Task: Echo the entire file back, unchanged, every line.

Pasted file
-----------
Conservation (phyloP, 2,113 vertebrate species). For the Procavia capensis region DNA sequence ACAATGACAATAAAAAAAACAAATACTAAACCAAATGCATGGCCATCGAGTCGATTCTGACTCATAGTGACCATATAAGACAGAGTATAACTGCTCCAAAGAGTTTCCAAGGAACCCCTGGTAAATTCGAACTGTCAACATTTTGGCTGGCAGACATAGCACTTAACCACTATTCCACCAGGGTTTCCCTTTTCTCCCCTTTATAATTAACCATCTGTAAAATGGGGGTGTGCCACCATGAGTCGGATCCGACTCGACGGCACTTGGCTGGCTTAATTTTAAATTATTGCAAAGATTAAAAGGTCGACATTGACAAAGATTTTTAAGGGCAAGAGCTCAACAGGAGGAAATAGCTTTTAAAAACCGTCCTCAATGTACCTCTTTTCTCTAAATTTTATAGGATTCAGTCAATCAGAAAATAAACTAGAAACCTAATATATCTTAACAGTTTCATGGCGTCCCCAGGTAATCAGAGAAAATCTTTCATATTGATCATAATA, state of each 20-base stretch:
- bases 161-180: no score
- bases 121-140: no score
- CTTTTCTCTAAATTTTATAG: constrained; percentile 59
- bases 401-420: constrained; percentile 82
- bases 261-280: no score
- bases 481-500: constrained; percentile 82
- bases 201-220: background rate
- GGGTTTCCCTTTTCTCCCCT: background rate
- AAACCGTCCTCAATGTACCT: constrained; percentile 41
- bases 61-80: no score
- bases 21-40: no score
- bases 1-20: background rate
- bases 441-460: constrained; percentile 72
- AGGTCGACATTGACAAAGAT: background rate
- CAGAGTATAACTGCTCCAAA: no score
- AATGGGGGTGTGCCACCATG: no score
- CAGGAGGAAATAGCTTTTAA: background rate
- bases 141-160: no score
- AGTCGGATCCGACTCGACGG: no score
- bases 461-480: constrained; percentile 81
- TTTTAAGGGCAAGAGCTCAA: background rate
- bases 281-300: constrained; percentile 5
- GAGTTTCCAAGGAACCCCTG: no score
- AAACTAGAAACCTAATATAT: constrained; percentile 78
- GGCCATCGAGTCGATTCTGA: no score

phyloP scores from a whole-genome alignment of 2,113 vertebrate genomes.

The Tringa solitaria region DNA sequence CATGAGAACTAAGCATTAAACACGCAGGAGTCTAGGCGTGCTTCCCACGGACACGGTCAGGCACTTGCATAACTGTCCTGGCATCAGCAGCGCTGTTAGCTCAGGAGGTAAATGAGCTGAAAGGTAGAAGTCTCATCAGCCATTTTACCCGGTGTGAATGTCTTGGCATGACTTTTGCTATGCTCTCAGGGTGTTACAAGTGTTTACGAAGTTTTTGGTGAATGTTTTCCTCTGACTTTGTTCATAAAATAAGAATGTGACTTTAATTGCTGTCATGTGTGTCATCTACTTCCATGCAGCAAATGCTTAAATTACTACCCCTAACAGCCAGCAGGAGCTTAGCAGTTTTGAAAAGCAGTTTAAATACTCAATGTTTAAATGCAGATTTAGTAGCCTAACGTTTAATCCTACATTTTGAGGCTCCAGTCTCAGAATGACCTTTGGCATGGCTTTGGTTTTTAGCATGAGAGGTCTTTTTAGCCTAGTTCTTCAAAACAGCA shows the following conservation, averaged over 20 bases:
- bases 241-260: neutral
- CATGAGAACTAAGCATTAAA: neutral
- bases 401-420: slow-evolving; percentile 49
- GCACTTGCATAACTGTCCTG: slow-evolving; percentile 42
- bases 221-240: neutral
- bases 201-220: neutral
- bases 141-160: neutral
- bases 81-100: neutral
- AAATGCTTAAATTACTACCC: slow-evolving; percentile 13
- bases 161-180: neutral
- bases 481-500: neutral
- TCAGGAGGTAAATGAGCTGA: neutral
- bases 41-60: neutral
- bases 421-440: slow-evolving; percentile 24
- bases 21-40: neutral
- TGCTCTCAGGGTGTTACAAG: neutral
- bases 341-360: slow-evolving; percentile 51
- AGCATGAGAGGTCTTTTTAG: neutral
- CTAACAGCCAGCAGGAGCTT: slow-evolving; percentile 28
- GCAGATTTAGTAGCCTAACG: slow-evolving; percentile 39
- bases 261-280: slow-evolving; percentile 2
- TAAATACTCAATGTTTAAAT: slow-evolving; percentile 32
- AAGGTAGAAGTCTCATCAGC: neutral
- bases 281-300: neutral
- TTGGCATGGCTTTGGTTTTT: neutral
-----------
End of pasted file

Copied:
Conservation (phyloP, 2,113 vertebrate species). For the Procavia capensis region DNA sequence ACAATGACAATAAAAAAAACAAATACTAAACCAAATGCATGGCCATCGAGTCGATTCTGACTCATAGTGACCATATAAGACAGAGTATAACTGCTCCAAAGAGTTTCCAAGGAACCCCTGGTAAATTCGAACTGTCAACATTTTGGCTGGCAGACATAGCACTTAACCACTATTCCACCAGGGTTTCCCTTTTCTCCCCTTTATAATTAACCATCTGTAAAATGGGGGTGTGCCACCATGAGTCGGATCCGACTCGACGGCACTTGGCTGGCTTAATTTTAAATTATTGCAAAGATTAAAAGGTCGACATTGACAAAGATTTTTAAGGGCAAGAGCTCAACAGGAGGAAATAGCTTTTAAAAACCGTCCTCAATGTACCTCTTTTCTCTAAATTTTATAGGATTCAGTCAATCAGAAAATAAACTAGAAACCTAATATATCTTAACAGTTTCATGGCGTCCCCAGGTAATCAGAGAAAATCTTTCATATTGATCATAATA, state of each 20-base stretch:
- bases 161-180: no score
- bases 121-140: no score
- CTTTTCTCTAAATTTTATAG: constrained; percentile 59
- bases 401-420: constrained; percentile 82
- bases 261-280: no score
- bases 481-500: constrained; percentile 82
- bases 201-220: background rate
- GGGTTTCCCTTTTCTCCCCT: background rate
- AAACCGTCCTCAATGTACCT: constrained; percentile 41
- bases 61-80: no score
- bases 21-40: no score
- bases 1-20: background rate
- bases 441-460: constrained; percentile 72
- AGGTCGACATTGACAAAGAT: background rate
- CAGAGTATAACTGCTCCAAA: no score
- AATGGGGGTGTGCCACCATG: no score
- CAGGAGGAAATAGCTTTTAA: background rate
- bases 141-160: no score
- AGTCGGATCCGACTCGACGG: no score
- bases 461-480: constrained; percentile 81
- TTTTAAGGGCAAGAGCTCAA: background rate
- bases 281-300: constrained; percentile 5
- GAGTTTCCAAGGAACCCCTG: no score
- AAACTAGAAACCTAATATAT: constrained; percentile 78
- GGCCATCGAGTCGATTCTGA: no score

phyloP scores from a whole-genome alignment of 2,113 vertebrate genomes.

The Tringa solitaria region DNA sequence CATGAGAACTAAGCATTAAACACGCAGGAGTCTAGGCGTGCTTCCCACGGACACGGTCAGGCACTTGCATAACTGTCCTGGCATCAGCAGCGCTGTTAGCTCAGGAGGTAAATGAGCTGAAAGGTAGAAGTCTCATCAGCCATTTTACCCGGTGTGAATGTCTTGGCATGACTTTTGCTATGCTCTCAGGGTGTTACAAGTGTTTACGAAGTTTTTGGTGAATGTTTTCCTCTGACTTTGTTCATAAAATAAGAATGTGACTTTAATTGCTGTCATGTGTGTCATCTACTTCCATGCAGCAAATGCTTAAATTACTACCCCTAACAGCCAGCAGGAGCTTAGCAGTTTTGAAAAGCAGTTTAAATACTCAATGTTTAAATGCAGATTTAGTAGCCTAACGTTTAATCCTACATTTTGAGGCTCCAGTCTCAGAATGACCTTTGGCATGGCTTTGGTTTTTAGCATGAGAGGTCTTTTTAGCCTAGTTCTTCAAAACAGCA shows the following conservation, averaged over 20 bases:
- bases 241-260: neutral
- CATGAGAACTAAGCATTAAA: neutral
- bases 401-420: slow-evolving; percentile 49
- GCACTTGCATAACTGTCCTG: slow-evolving; percentile 42
- bases 221-240: neutral
- bases 201-220: neutral
- bases 141-160: neutral
- bases 81-100: neutral
- AAATGCTTAAATTACTACCC: slow-evolving; percentile 13
- bases 161-180: neutral
- bases 481-500: neutral
- TCAGGAGGTAAATGAGCTGA: neutral
- bases 41-60: neutral
- bases 421-440: slow-evolving; percentile 24
- bases 21-40: neutral
- TGCTCTCAGGGTGTTACAAG: neutral
- bases 341-360: slow-evolving; percentile 51
- AGCATGAGAGGTCTTTTTAG: neutral
- CTAACAGCCAGCAGGAGCTT: slow-evolving; percentile 28
- GCAGATTTAGTAGCCTAACG: slow-evolving; percentile 39
- bases 261-280: slow-evolving; percentile 2
- TAAATACTCAATGTTTAAAT: slow-evolving; percentile 32
- AAGGTAGAAGTCTCATCAGC: neutral
- bases 281-300: neutral
- TTGGCATGGCTTTGGTTTTT: neutral